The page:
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Physicians that practice smart documentation will be in a better situation to defend their actions if a malpractice lawsuit arises.
You practice great medicine, care about your patients, and strive to improve on a daily basis.
Still, despite your best efforts to provide the best patient care possible, many of you will face a malpractice lawsuit at some point in your careers.
According to a 2010 AMA report based on a survey of 5,825 physicians from the 2007-2008 Physician Practice Information (PPI) survey, the majority of doctors older than 55 have been sued at least once.
One way to ensure you are prepared if a malpractice lawsuit does head your way: practicing great documentation. Here are four smart documentation tactics that physicians should keep in mind:
1. Document your due diligence. As more practices implement EHRs, more malpractice claims are arising related to their use, Jeff Brunken, president and chairman of the board of The MGIS Companies, Inc., a physician insurance provider, recently told Physicians Practice. Make sure you document why you selected you EHR, and make it clear that you selected it because you believed it would enhance patient care, not because it was the cheapest system. Also, document any training staff and physicians received on the new system to demonstrate your due diligence, said Brunken.
2. Take your time. When using your EHR, it may be tempting to look for ways to cut down your time spent documenting. But be wary of shortcuts, cautions William McDonough, the 2013 president of the Massachusetts Society of Healthcare Risk Management. "We still find that physicians are getting in trouble because of an often-used process called cut and paste where they may cut and paste a history and physical that's over a year old, and quite frankly, that's no longer applicable," he recently told Physicians Practice.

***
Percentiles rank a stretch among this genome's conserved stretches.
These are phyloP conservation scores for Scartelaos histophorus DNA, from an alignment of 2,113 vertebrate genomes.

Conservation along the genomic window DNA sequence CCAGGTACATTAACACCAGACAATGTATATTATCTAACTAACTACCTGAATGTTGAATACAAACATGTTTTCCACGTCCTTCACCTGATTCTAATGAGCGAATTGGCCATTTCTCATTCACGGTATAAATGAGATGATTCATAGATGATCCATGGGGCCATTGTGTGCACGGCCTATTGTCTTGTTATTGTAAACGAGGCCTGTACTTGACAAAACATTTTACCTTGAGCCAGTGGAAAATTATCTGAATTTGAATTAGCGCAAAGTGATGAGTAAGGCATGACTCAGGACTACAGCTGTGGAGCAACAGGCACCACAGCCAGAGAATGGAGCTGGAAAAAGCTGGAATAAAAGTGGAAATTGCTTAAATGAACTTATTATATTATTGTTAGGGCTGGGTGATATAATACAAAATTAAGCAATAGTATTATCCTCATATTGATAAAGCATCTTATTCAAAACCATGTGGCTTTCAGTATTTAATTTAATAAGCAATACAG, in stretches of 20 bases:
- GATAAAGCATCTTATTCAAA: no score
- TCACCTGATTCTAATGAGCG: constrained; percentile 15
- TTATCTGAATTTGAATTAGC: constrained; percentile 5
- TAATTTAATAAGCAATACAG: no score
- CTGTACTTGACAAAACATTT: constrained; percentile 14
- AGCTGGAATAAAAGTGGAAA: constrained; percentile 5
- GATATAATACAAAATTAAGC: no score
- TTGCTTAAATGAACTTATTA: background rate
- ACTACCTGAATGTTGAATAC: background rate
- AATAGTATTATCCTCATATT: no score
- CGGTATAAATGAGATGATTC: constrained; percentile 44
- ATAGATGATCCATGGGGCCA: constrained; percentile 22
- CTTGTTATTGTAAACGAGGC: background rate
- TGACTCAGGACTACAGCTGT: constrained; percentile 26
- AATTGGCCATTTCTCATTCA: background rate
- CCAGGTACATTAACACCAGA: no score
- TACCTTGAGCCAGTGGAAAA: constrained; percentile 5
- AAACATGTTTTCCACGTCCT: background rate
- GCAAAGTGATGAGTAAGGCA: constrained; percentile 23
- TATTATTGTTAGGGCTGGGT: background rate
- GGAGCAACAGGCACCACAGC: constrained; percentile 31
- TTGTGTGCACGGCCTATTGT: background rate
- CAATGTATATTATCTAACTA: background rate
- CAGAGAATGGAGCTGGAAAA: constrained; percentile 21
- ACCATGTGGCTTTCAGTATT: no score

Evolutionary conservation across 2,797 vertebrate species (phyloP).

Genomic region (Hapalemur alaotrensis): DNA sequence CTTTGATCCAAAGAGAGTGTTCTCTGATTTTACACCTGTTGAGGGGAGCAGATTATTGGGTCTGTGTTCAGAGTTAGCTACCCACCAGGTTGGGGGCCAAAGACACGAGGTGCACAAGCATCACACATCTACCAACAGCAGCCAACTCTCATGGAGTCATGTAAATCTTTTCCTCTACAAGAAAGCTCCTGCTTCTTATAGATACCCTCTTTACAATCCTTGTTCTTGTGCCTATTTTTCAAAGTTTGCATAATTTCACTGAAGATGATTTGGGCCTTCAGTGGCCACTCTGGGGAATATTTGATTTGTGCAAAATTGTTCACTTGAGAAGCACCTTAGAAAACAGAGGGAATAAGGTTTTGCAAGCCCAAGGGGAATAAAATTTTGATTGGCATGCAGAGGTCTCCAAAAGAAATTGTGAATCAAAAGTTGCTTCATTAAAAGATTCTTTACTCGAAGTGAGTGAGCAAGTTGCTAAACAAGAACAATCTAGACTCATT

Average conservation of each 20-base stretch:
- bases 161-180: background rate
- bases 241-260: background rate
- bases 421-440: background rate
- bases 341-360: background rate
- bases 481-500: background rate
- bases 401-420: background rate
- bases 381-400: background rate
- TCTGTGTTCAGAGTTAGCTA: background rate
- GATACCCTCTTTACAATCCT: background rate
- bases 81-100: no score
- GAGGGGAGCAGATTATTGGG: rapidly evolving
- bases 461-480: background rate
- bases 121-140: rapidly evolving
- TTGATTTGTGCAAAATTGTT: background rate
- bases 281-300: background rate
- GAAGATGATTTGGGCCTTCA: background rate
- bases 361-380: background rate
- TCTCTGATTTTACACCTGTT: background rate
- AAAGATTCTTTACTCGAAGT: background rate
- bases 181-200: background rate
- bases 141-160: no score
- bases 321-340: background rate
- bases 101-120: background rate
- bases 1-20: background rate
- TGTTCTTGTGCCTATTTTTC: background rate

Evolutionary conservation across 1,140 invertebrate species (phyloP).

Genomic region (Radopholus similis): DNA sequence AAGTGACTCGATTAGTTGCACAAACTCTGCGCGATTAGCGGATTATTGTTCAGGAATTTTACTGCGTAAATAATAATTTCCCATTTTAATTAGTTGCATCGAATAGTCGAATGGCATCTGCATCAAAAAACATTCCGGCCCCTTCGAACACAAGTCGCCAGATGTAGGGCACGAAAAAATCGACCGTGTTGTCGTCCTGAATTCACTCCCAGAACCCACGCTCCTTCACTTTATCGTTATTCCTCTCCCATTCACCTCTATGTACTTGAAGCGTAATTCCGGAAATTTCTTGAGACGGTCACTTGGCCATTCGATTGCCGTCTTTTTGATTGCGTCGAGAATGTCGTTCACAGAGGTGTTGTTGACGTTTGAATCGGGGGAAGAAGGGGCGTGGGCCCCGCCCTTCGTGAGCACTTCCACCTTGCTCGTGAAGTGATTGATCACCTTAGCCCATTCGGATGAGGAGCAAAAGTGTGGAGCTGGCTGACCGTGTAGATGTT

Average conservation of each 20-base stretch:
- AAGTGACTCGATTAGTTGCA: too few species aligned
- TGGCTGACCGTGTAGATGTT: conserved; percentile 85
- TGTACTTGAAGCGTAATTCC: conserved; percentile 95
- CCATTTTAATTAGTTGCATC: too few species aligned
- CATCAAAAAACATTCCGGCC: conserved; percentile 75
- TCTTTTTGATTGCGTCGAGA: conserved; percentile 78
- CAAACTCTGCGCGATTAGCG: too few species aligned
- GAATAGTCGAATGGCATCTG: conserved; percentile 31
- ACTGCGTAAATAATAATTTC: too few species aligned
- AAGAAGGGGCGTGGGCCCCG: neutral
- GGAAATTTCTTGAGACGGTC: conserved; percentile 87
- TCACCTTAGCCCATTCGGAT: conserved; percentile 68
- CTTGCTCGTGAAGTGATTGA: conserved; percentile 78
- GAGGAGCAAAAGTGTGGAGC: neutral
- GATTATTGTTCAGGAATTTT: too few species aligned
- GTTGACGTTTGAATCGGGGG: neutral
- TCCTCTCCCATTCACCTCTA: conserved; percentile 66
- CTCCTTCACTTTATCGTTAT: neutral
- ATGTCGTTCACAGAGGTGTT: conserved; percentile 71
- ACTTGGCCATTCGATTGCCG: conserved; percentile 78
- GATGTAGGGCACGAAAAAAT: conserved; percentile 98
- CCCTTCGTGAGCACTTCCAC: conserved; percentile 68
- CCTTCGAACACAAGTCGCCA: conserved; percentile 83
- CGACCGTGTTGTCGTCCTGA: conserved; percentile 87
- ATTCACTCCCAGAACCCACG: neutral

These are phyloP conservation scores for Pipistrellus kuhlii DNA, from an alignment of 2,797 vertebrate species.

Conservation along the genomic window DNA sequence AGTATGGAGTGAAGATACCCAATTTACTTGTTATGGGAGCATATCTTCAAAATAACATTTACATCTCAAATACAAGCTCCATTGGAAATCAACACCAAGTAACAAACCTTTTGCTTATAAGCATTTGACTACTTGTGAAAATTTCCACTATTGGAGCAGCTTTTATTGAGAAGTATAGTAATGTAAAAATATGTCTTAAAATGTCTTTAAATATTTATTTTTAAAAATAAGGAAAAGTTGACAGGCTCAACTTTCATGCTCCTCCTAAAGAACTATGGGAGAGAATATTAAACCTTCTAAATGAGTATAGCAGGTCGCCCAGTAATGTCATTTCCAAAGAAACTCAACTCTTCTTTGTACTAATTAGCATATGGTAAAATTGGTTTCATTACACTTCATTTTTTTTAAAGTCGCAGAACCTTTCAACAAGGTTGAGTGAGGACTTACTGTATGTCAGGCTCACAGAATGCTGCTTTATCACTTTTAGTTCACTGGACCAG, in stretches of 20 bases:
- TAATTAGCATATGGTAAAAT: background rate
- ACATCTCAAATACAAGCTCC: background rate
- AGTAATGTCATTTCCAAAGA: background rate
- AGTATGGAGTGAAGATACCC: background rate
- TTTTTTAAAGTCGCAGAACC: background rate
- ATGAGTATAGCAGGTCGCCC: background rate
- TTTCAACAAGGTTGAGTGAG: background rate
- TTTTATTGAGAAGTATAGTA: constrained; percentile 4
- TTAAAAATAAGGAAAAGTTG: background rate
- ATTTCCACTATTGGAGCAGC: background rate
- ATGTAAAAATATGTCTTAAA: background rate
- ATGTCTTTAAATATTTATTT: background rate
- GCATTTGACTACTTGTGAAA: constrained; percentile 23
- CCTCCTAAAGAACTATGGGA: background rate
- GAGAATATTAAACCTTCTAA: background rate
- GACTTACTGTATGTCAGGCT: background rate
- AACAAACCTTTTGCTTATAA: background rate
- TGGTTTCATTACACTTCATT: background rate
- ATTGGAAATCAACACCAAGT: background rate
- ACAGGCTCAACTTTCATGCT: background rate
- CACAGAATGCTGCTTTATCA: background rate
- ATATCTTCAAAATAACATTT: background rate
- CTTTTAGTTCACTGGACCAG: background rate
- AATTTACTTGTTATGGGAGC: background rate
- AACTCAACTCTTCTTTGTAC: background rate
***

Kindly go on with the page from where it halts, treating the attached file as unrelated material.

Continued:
3. Don't over-share. You need to document as thoroughly as possible, but always keep your documentation professional. Avoid improper, inappropriate, or rude comments, such as those related to a patient's appearance, Mike Atchison, an attorney at Burr & Forman LLP based in Birmingham, Ala., recently told Physicians Practice. Another key area to avoid in documentation: criticizing another physician for what he did or did not do related to the patient's care, said Atchison. "I've seen a good bit of that over the years, and it always comes back to haunt you."
4. Review the record. When you receive a request for release of a patient's medical record (from a patient or from another physician involved in the patient's care), don't rush to release the record immediately, cautions podiatric surgeon Tom Del Zotto. While patients have a right to their medical records, you need to thoroughly review the record before it is released. "There could be information that needs to be in the chart that hasn't been filed, there could be a dictation that has to be done before the chart leaves the office," said Del Zotto. "It could be something very small but it could be huge if it were to play a role in litigation."